Movin’ Out

I’ll be leaving shortly on an overnight trip to visit some of my relatives. There will be no news feed tonight, but I should be back in time to post one tomorrow, because I hate driving after dark.

The logistics of traveling this time of year can be tricky if you don’t want to drive after dark. In late June you have fourteen or fifteen hours of daylight to work with at this latitude (about 38°N), and your schedule can be flexible. But in mid-December there’s only about nine hours of well-lit travel time.

I can remember that when I lived in the North of England (latitude about 54°N), during the Christmas season it got light at roughly 9 o’clock in the morning. School let out at 3:30pm, and by the time I walked home, it was dark. The flip side, of course, was that at midsummer there was still faint twilight at 11pm, and the sun came up at about 4am — those endless summer days!

16 thoughts on “Movin’ Out

  1. Baron- I totally understand where you’re coming from, being a person of a certain age myself.

    On top of dealing with low light, NY winters, as I’ve gotten older my night vision has gone to hell. I just can’t take the glare of those headlights coming at me full bore.
    Just recently I got a pair of anti-glare, yellow lens night glasses and I should have gotten them years ago. They really work and I highly recommend them!

    I will never understand why the idiots who insist on driving with their brights blasting don’t realize that it’s a hazard to them as well if I’m blinded and coming at them.

    In this part of NY, the longest day of the year has 15 hours while the shortest on Dec. 21 has just 9. Six hours is a lot to lose, especially if you’re driving.

    Take care of yourself and we’ll see you when you return.

    • Seneca: Do you remember, back in mid-century, the brights were controlled by a metal foot switch, located on the floor by the driver’s left foot? Then, the bright control was moved to the turn signal stalk, “flicking the brights” became much easier, and newer drivers lost their discipline with the use of brights.

      • Thanks for the reminder- yes I do remember when the metal “brights” switch was on the floor.

        Wouldn’t you think that since it’s now easier to switch back and forth, that drivers would have more courtesy?

        • I drive every day for a living.

          My opinion is that there are a lot of jerks who think they have a vehicle that is too cool or expensive to deign to inconvenience themselves with such a pedestrian gesture as dimming headlights. And an even bigger proportion of drivers are just morons and likely unaware of the necessity of dimming headlights.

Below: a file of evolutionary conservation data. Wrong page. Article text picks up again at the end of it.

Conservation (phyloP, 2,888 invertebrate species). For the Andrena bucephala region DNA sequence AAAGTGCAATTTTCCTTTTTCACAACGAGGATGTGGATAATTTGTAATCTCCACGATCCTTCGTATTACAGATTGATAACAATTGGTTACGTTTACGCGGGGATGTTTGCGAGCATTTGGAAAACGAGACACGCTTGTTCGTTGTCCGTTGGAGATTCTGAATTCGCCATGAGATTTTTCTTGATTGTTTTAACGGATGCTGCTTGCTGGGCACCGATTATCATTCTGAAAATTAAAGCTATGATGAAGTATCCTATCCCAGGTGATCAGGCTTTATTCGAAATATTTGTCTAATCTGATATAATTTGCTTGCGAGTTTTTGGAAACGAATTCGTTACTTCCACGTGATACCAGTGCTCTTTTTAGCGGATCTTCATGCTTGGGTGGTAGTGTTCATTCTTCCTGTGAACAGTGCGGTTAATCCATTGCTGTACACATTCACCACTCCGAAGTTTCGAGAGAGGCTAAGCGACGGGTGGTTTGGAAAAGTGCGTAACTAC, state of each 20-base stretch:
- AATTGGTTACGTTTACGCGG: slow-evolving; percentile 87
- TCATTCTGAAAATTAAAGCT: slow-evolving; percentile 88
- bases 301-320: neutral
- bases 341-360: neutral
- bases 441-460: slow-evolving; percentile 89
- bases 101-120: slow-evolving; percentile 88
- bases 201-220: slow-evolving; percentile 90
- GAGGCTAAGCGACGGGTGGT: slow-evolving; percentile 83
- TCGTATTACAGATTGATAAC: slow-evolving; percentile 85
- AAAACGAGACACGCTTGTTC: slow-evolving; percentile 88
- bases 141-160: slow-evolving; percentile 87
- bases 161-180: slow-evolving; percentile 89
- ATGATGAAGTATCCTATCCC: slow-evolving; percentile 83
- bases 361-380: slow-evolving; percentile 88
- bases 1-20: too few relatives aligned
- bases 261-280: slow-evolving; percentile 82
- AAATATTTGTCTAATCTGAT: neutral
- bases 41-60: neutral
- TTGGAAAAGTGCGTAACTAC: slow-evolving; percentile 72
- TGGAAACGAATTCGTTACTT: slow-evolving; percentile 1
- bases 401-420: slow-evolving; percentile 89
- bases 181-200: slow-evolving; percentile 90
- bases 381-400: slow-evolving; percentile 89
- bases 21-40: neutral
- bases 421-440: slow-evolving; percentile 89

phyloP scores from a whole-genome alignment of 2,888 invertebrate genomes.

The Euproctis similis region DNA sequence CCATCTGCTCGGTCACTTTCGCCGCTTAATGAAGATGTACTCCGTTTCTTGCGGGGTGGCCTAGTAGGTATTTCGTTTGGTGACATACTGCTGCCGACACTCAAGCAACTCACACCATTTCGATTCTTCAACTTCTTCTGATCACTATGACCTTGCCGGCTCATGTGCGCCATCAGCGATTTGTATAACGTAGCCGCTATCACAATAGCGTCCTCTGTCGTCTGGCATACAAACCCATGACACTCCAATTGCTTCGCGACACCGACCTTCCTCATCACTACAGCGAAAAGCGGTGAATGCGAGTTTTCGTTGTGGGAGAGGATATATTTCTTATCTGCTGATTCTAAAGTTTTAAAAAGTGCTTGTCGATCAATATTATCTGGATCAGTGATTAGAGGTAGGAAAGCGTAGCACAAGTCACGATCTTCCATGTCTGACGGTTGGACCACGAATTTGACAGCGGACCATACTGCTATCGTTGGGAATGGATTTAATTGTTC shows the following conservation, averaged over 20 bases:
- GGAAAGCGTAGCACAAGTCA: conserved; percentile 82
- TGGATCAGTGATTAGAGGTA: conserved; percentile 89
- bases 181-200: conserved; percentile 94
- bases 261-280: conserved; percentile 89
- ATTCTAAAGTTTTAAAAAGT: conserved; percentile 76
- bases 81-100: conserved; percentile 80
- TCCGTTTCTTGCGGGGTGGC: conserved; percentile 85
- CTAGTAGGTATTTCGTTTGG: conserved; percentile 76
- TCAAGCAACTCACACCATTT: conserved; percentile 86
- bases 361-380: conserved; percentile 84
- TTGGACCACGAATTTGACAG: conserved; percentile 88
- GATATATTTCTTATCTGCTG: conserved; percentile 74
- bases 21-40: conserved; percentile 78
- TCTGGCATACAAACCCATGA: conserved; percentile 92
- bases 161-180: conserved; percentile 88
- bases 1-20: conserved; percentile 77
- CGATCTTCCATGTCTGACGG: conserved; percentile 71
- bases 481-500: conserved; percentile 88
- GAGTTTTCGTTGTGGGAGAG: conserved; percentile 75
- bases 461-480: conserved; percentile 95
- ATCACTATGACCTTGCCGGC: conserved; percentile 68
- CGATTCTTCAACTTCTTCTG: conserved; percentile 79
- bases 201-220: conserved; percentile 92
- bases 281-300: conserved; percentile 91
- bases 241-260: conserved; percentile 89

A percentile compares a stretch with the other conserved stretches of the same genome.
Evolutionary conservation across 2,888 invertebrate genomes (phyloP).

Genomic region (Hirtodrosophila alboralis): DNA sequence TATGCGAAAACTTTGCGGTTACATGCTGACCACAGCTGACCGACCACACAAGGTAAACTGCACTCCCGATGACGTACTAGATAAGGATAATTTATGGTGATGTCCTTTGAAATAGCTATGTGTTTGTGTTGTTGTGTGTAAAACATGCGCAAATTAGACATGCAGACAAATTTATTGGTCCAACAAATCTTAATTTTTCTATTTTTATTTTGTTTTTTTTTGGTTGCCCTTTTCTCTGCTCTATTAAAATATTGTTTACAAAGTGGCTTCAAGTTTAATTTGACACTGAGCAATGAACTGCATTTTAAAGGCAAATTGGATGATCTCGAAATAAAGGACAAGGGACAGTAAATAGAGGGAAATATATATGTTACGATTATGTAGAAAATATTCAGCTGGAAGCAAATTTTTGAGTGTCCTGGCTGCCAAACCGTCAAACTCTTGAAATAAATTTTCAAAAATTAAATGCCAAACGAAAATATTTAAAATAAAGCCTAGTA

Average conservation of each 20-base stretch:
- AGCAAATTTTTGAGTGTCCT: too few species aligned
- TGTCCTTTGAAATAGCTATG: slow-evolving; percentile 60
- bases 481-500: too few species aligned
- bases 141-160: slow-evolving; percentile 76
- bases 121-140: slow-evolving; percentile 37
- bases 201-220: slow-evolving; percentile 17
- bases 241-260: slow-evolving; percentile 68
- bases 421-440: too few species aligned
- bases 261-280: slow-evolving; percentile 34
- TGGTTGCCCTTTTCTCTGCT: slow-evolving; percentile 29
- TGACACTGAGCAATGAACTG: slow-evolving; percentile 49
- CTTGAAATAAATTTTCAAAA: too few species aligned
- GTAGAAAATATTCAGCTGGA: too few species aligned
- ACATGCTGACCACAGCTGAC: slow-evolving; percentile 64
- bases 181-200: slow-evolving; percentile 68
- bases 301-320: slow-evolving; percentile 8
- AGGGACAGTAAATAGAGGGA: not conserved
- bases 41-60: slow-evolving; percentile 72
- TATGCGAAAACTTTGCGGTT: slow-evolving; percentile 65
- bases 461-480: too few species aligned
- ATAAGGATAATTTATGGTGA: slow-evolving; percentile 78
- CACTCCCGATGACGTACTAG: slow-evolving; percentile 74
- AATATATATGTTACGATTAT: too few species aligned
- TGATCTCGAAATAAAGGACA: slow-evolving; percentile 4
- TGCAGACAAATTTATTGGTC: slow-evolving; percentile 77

Anyone who has to regularly deal with the public will inevitably come to the conclusion that the USA is incurably infected with idiots.

  2. Have a good visit!

    Still love the Duesenberg; a thing of beauty and elegance. I guess the nearest European cars of similar vintage would have been Hispano-Suizas. (Cruella de Ville had one in the original “101 Dalmatians”.

    For WW2 aviation buffs, Hispano, a Spanish company, made cars, aircraft and aero engines. They also had a factory in NE France which made aircraft cannons*, a technology which the Germans, US and France, but not the British, had been pursuing. A team of (civilian) British engineers got the blueprints and machine tools out just ahead of the advancing Germans; the first cannon-armed British fighters appeared in 1941.

    *Aircraft cannons in WW2 had a slower rate of fire than machine guns, but fired explosive shells, which had a longer range and more destructive power.

    • I love those Duesenburgs too. Also the boattail Auburn and the Mercedes 500K roadster.

      I believe the ME-109 fired a cannon through the propeller hub.

      After the war a few ME-109s ended up in the Spanish airforce and were eventually re-engined with those Hispano-Suiza motors.

      • Actually, and just to keep the record straight, the Spanish company CASA made ‘109s (dubbed “Buchon”) and He 111 bombers under licence from the Germans (fellow-fascists and all that).

        However the orginal Daimler-Benz inverted-V engines were replaced during or after WW2 (due to shortage of German spares) by British Rolls-Royce Merlins of “V” configuration.

        When the film “The Battle of Britain” was made in 1969, several Spanish ‘109s and ‘111s (still in service) were used; the noses of the ‘109s in particular looked wrong, though the makers took the trouble to dub the sound of DB engines on.

        One of the highlights of my “planespotting” career was at Duxford (near Cambridge) in July ’95 , when two ‘109Gs (one original, captured in Libya in 1942, the other a Spanish example re-engined with A DB605) apppeared together.

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